27 F3d 1089 Equal Employment Opportunity Commission v. Manville Sales Corporation

27 F.3d 1089

65 Fair Empl.Prac.Cas. (BNA) 804, 40 Fed. R.
Evid. Serv. 1467
MANVILLE SALES CORPORATION, et al., Defendants-Appellees.
Charles MITTE, Plaintiff-Appellant,

No. 93-1069.

United States Court of Appeals,
Fifth Circuit.

Aug. 4, 1994.
Rehearing and Suggestion for
Rehearing En Banc Denied
Sept. 6, 1994.

Gary DeShazo, Austin, TX, for Mitte.

Paul Bogas, Dori Bernstein, E.E.O.C., Washington, DC, for E.E.O.C.

Brian S. Greig, Elizabeth Collum Oxmun, Fulbright & Jaworski, Austin, TX, Alfred John Harper, II, Fulbright & Jaworski, Houston, TX, W. Wendell Hall, San Antonio, TX, for appellees.

Appeal from the United States District Court for the Northern District of Texas.


GOLDBERG, Circuit Judge:

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Charles Mitte and the Equal Employment Opportunity Commission ("EEOC") brought the instant lawsuit under the Age Discrimination in Employment Act ("ADEA"), 29 U.S.C. Secs. 621-34. The plaintiffs alleged that Mitte had been discriminatorily discharged by his employer, Manville Sales Corporation ("Manville"), in violation of the ADEA. After a jury trial, the district court entered judgment in favor of Manville. The plaintiffs appeal. They contend that during the trial, the district court improperly excluded, inter alia, evidence of age-related remarks uttered by the employer. The plaintiffs also argue that the jury charge was erroneous in several respects. Our review convinces us that the plaintiff's primary contentions are essentially correct, that the judgment of the district court must be reversed, and, that this case must be remanded for further proceedings in the trial court.

I. Background


Mitte began his career with Manville in 1962. He worked as a sales representative selling fiberglass insulation products. In the early 1980's, Manville encountered intense financial difficulties related to increased competition in the insulation industry and massive tort liabilities incurred by the company. As a result, Manville embarked on a series of cost-cutting measures. These measures included the discharge of a significant number of sales representatives.


In 1982, Lonnie Morris became District Manager of the district that included Mitte's territory. Morris administered the restructuring of that district with the aim of enhancing productivity and reducing costs. The district included two other territories in addition to Mitte's, each of which was served by a separate sales representative. Morris recommended to Robert Bruntrager, the General Sales Manager for the entire Fiberglass sales group, that Manville eliminate one of the sales representatives in this district and divide his responsibilities between the two remaining representatives. Morris also suggested that Bruntrager select Mitte as the employee who, as a result, would be terminated. Morris mentioned Mitte's age at the time, 55 years, and contrasted him with Lorin Lichten, age 32, whom Morris described as a "young aggressive sales rep".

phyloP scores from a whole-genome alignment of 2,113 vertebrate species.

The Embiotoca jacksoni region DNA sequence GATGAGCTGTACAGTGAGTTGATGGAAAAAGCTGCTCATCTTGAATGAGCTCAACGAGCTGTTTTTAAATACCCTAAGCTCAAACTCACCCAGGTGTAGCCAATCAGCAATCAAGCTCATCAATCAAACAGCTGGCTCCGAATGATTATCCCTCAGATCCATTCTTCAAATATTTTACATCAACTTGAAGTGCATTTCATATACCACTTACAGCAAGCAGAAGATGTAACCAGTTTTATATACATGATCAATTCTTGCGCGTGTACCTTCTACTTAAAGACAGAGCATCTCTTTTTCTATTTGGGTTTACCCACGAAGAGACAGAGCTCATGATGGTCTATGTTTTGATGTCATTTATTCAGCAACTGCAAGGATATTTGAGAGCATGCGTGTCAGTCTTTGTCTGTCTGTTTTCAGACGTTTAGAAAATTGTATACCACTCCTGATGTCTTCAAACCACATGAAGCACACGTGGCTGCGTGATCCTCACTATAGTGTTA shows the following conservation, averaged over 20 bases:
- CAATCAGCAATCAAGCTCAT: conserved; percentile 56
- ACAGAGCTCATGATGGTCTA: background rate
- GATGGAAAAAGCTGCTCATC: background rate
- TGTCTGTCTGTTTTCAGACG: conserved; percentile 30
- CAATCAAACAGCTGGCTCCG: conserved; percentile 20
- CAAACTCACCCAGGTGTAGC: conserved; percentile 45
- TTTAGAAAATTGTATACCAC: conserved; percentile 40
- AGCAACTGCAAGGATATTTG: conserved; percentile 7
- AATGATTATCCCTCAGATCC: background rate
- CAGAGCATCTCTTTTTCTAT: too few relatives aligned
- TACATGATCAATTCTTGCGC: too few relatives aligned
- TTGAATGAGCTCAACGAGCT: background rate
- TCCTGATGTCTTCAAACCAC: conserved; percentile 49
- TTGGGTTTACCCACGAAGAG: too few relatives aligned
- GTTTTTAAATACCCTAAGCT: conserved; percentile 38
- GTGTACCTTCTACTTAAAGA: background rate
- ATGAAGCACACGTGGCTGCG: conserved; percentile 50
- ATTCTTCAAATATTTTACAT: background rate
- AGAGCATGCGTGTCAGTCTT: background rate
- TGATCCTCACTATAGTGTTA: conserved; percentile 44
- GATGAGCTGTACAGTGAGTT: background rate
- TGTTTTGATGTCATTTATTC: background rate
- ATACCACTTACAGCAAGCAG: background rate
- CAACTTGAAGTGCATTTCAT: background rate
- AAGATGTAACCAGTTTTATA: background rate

In January of 1986, Bruntrager, having made little follow up investigation into Morris' recommendations, discharged Mitte and reapportioned his sales territory between Lichten and the other sales representative in the district, Charles Hinton, age 41.


Five months after his termination, Mitte began working with another insulation distributor. Shortly thereafter, in August of 1986, Mitte moved to New Jersey for a short stint with an insurance company. While in New Jersey, Manville offered Mitte the opportunity to interview for a sales representative position which had become available in Chicago. Mitte refused this offer. In February of 1988, he returned to Texas where he began working for a clothing store. In May of 1991, Mitte interviewed for a sales position with Manville in San Antonio. Although he did not receive a job after this interview, in December of 1992, Manville rehired him for a position in Dallas.


On March 15, 1988, after his original discharge by Manville, Mitte filed the instant age discrimination suit. The EEOC filed a separate action against Manville in December of the same year. The two cases were subsequently consolidated. In their suit, the plaintiffs charged that in the years leading up to Mitte's termination, he outsold the two younger sales representatives retained by Manville and that he was terminated because of his age.1 Manville responded that its financial problems necessitated a reduction in the sales force and that it selected Mitte because he was the least effective sales representative in the area. In particular, Manville contended that Mitte had problems getting along with certain customers, that he could not handle large volume accounts, that his expenses were too high, and that he was too inflexible to grasp the opportunities that had become available in the field.


During the trial, the judge granted the defendant's motion in limine and excluded any testimony regarding age-related remarks made by Morris over the four years that he was Mitte's District Manager. The court also granted the defendant's request to exclude a letter of violation issued by the EEOC after an investigation of Mitte's claim. Mitte and the EEOC now assert that both these evidentiary rulings were erroneous.

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The plaintiffs also contend that the jury instructions were faulty in various ways. The most serious alleged error occurred in the first of five special interrogatories given by the court to the jury. The interrogatory read: